Edward Stacey "Ted/Tedd" Pierce III (August 12, 1906 - February 19, 1972), was an American writer, animator, voice actor, and artist. Pierce spent the majority of his career as a writer for the Warner Bros. "Termite Terrace" animation studio, working alongside fellow luminaries such as Chuck Jones and Michael Maltese. Pierce also worked as a writer at Fleischer Studios from 1939 to 1941. Jones credited Pierce in his 1989 autobiography Chuck Amuck: The Life and Times of an Animated Cartoonist as being the inspiration for the character Pepé Le Pew, the haplessly romantic French skunk due to Pierce's self-proclamation that he was a ladies' man.
In early credits he was shown as "Ted Pierce." He was said to have added an extra "d" to his name as a way of "lampooning" puppeteer Bil Baird when he dropped one of the Ls from his first name.
He contributed (with Bill Danch) the story of the 1962 Tom and Jerry cartoon Tall in the Trap, directed by Gene Deitch. Originally the cartoon would have starred Sylvester the cat and Speedy Gonzales and would have been directed by Robert McKimson. However, McKimson disapproved of the storyline, and decided not to use it. Instead, Pierce sold it to Danch and Deitch, who were desperately looking for suitable storylines for Tom and Jerry.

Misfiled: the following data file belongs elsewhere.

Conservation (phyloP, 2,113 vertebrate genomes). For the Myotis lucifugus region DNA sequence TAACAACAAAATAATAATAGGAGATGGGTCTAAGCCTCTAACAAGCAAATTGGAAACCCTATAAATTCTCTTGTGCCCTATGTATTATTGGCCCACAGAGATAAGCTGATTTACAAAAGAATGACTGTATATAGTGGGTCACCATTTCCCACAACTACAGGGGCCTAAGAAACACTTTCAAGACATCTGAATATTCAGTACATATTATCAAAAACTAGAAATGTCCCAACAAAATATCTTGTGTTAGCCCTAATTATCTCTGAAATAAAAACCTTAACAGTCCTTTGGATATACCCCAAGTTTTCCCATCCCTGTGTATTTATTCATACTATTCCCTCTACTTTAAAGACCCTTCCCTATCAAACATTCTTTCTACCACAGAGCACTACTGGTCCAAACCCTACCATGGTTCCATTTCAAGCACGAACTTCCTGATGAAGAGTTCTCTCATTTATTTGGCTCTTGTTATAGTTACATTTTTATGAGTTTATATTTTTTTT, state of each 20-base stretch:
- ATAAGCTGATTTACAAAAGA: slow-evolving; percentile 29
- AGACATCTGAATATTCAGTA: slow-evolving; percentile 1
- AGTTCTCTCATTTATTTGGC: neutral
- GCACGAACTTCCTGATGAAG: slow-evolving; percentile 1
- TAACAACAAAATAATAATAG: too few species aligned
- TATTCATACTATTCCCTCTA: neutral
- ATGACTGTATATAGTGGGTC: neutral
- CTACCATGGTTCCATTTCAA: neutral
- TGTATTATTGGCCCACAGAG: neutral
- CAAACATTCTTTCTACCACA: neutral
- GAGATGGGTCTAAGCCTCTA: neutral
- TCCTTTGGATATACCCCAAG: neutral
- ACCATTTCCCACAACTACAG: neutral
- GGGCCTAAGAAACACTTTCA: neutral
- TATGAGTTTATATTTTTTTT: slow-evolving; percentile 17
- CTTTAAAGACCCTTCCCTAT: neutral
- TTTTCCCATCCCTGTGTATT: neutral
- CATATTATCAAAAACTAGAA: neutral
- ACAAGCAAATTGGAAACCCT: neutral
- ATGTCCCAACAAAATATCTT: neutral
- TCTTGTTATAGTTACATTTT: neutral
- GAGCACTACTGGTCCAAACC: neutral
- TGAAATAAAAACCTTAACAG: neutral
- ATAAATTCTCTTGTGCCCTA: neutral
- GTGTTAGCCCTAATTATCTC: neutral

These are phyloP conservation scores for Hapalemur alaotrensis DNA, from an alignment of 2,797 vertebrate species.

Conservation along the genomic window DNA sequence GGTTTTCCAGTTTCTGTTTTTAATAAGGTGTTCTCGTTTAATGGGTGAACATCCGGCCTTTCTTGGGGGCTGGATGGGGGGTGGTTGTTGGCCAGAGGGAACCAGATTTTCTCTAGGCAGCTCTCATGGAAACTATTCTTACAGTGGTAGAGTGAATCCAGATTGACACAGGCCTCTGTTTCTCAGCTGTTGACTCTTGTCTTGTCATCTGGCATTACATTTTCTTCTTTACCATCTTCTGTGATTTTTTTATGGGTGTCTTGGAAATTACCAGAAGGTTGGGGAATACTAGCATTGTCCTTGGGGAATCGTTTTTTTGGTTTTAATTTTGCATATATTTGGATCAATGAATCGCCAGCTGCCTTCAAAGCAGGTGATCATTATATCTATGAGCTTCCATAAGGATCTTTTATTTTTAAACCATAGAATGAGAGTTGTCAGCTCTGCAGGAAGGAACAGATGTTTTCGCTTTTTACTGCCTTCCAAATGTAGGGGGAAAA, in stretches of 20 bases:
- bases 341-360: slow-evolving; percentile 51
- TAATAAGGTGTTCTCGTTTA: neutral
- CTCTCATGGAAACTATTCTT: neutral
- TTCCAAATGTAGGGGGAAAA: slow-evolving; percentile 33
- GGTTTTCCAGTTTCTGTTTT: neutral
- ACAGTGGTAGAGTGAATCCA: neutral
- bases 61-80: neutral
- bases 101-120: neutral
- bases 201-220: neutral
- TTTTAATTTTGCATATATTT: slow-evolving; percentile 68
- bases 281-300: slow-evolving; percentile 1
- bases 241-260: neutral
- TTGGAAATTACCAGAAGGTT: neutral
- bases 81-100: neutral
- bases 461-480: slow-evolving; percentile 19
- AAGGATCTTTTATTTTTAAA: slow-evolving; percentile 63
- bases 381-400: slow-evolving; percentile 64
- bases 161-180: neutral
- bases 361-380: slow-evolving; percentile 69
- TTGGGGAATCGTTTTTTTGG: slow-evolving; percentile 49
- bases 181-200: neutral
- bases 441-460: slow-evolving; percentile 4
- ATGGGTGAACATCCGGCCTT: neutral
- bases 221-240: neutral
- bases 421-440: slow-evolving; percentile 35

Looney Tunes Works
In his Warners career, Pierce worked with three of the three best-known Warner animation directors (Jones, McKimson and Friz Freleng). He contributed many notable storylines for all three of them, including Freleng's Hare Do (1949), Bad Ol' Putty Tat (1949), Bunker Hill Bunny (1950) and Big House Bunny (1950); Jones' Hare Tonic (1945, an early success for both of them) and Broom-Stick Bunny (1956); and McKimson's Hillbilly Hare (1950), Lovelorn Leghorn (1951) and Cat-Tails for Two (1953), the last of which was Speedy Gonzales' first appearance. However, because much of Pierce's Termite Terrace career was spent with McKimson's unit (McKimson considered the least-known Warners animation director), it would follow that Pierce was generally overshadowed by his contemporaries as screenwriters at Warners, Warren Foster and Maltese.